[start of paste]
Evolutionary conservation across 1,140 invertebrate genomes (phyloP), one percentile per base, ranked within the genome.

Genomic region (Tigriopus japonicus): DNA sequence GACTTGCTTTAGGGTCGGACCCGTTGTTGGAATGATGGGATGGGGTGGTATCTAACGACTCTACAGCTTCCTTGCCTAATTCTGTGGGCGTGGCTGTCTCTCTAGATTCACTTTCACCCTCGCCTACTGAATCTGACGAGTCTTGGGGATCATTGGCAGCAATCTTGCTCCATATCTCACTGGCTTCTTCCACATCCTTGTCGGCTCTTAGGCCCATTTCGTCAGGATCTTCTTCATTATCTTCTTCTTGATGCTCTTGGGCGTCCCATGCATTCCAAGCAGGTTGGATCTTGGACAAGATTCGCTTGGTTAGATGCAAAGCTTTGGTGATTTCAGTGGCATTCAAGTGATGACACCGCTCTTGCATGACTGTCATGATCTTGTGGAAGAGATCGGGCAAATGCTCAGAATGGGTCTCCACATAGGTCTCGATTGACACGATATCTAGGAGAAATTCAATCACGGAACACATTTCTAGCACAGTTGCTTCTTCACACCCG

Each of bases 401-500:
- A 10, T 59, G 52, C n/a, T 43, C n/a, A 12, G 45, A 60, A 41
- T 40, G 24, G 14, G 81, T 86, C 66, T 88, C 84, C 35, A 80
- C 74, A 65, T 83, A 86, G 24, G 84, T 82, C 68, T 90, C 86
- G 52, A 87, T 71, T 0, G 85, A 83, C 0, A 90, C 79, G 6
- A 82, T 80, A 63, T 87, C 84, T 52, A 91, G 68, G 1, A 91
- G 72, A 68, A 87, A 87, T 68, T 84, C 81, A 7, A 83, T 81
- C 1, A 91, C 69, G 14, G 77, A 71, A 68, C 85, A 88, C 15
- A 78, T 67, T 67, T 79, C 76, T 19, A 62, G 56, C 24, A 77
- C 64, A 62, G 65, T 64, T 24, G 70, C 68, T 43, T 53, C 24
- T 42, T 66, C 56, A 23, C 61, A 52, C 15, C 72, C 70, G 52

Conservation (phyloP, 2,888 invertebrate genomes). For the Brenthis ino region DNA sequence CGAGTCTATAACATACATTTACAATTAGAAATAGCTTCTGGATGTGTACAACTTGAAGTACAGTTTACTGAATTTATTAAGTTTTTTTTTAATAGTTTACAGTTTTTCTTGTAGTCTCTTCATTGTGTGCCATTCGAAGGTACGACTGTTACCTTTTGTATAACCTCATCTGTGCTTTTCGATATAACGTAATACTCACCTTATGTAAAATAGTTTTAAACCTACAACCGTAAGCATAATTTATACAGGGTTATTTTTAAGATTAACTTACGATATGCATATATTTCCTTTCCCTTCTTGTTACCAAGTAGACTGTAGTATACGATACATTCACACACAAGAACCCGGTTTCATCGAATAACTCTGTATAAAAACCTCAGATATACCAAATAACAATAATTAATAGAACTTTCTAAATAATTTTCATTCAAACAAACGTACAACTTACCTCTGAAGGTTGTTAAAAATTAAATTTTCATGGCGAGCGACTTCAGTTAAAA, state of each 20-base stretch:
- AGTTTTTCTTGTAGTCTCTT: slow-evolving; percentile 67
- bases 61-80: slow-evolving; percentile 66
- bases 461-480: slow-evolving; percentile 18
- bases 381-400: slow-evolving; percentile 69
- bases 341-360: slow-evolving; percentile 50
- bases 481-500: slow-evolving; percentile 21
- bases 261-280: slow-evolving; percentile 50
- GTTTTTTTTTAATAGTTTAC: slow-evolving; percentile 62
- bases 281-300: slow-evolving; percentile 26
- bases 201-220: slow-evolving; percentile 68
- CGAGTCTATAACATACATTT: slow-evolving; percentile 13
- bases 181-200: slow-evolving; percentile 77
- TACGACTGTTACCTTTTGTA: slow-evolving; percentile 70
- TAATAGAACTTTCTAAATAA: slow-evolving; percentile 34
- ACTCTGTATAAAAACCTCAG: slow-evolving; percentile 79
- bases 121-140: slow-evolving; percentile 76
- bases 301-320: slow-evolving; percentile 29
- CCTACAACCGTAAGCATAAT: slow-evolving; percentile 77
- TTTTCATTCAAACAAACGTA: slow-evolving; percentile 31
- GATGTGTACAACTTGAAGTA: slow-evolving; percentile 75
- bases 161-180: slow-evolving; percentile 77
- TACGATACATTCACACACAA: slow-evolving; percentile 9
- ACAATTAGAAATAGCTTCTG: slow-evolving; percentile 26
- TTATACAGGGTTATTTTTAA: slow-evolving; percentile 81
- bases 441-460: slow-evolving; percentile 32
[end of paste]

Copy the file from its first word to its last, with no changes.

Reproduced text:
Evolutionary conservation across 1,140 invertebrate genomes (phyloP), one percentile per base, ranked within the genome.

Genomic region (Tigriopus japonicus): DNA sequence GACTTGCTTTAGGGTCGGACCCGTTGTTGGAATGATGGGATGGGGTGGTATCTAACGACTCTACAGCTTCCTTGCCTAATTCTGTGGGCGTGGCTGTCTCTCTAGATTCACTTTCACCCTCGCCTACTGAATCTGACGAGTCTTGGGGATCATTGGCAGCAATCTTGCTCCATATCTCACTGGCTTCTTCCACATCCTTGTCGGCTCTTAGGCCCATTTCGTCAGGATCTTCTTCATTATCTTCTTCTTGATGCTCTTGGGCGTCCCATGCATTCCAAGCAGGTTGGATCTTGGACAAGATTCGCTTGGTTAGATGCAAAGCTTTGGTGATTTCAGTGGCATTCAAGTGATGACACCGCTCTTGCATGACTGTCATGATCTTGTGGAAGAGATCGGGCAAATGCTCAGAATGGGTCTCCACATAGGTCTCGATTGACACGATATCTAGGAGAAATTCAATCACGGAACACATTTCTAGCACAGTTGCTTCTTCACACCCG

Each of bases 401-500:
- A 10, T 59, G 52, C n/a, T 43, C n/a, A 12, G 45, A 60, A 41
- T 40, G 24, G 14, G 81, T 86, C 66, T 88, C 84, C 35, A 80
- C 74, A 65, T 83, A 86, G 24, G 84, T 82, C 68, T 90, C 86
- G 52, A 87, T 71, T 0, G 85, A 83, C 0, A 90, C 79, G 6
- A 82, T 80, A 63, T 87, C 84, T 52, A 91, G 68, G 1, A 91
- G 72, A 68, A 87, A 87, T 68, T 84, C 81, A 7, A 83, T 81
- C 1, A 91, C 69, G 14, G 77, A 71, A 68, C 85, A 88, C 15
- A 78, T 67, T 67, T 79, C 76, T 19, A 62, G 56, C 24, A 77
- C 64, A 62, G 65, T 64, T 24, G 70, C 68, T 43, T 53, C 24
- T 42, T 66, C 56, A 23, C 61, A 52, C 15, C 72, C 70, G 52

Conservation (phyloP, 2,888 invertebrate genomes). For the Brenthis ino region DNA sequence CGAGTCTATAACATACATTTACAATTAGAAATAGCTTCTGGATGTGTACAACTTGAAGTACAGTTTACTGAATTTATTAAGTTTTTTTTTAATAGTTTACAGTTTTTCTTGTAGTCTCTTCATTGTGTGCCATTCGAAGGTACGACTGTTACCTTTTGTATAACCTCATCTGTGCTTTTCGATATAACGTAATACTCACCTTATGTAAAATAGTTTTAAACCTACAACCGTAAGCATAATTTATACAGGGTTATTTTTAAGATTAACTTACGATATGCATATATTTCCTTTCCCTTCTTGTTACCAAGTAGACTGTAGTATACGATACATTCACACACAAGAACCCGGTTTCATCGAATAACTCTGTATAAAAACCTCAGATATACCAAATAACAATAATTAATAGAACTTTCTAAATAATTTTCATTCAAACAAACGTACAACTTACCTCTGAAGGTTGTTAAAAATTAAATTTTCATGGCGAGCGACTTCAGTTAAAA, state of each 20-base stretch:
- AGTTTTTCTTGTAGTCTCTT: slow-evolving; percentile 67
- bases 61-80: slow-evolving; percentile 66
- bases 461-480: slow-evolving; percentile 18
- bases 381-400: slow-evolving; percentile 69
- bases 341-360: slow-evolving; percentile 50
- bases 481-500: slow-evolving; percentile 21
- bases 261-280: slow-evolving; percentile 50
- GTTTTTTTTTAATAGTTTAC: slow-evolving; percentile 62
- bases 281-300: slow-evolving; percentile 26
- bases 201-220: slow-evolving; percentile 68
- CGAGTCTATAACATACATTT: slow-evolving; percentile 13
- bases 181-200: slow-evolving; percentile 77
- TACGACTGTTACCTTTTGTA: slow-evolving; percentile 70
- TAATAGAACTTTCTAAATAA: slow-evolving; percentile 34
- ACTCTGTATAAAAACCTCAG: slow-evolving; percentile 79
- bases 121-140: slow-evolving; percentile 76
- bases 301-320: slow-evolving; percentile 29
- CCTACAACCGTAAGCATAAT: slow-evolving; percentile 77
- TTTTCATTCAAACAAACGTA: slow-evolving; percentile 31
- GATGTGTACAACTTGAAGTA: slow-evolving; percentile 75
- bases 161-180: slow-evolving; percentile 77
- TACGATACATTCACACACAA: slow-evolving; percentile 9
- ACAATTAGAAATAGCTTCTG: slow-evolving; percentile 26
- TTATACAGGGTTATTTTTAA: slow-evolving; percentile 81
- bases 441-460: slow-evolving; percentile 32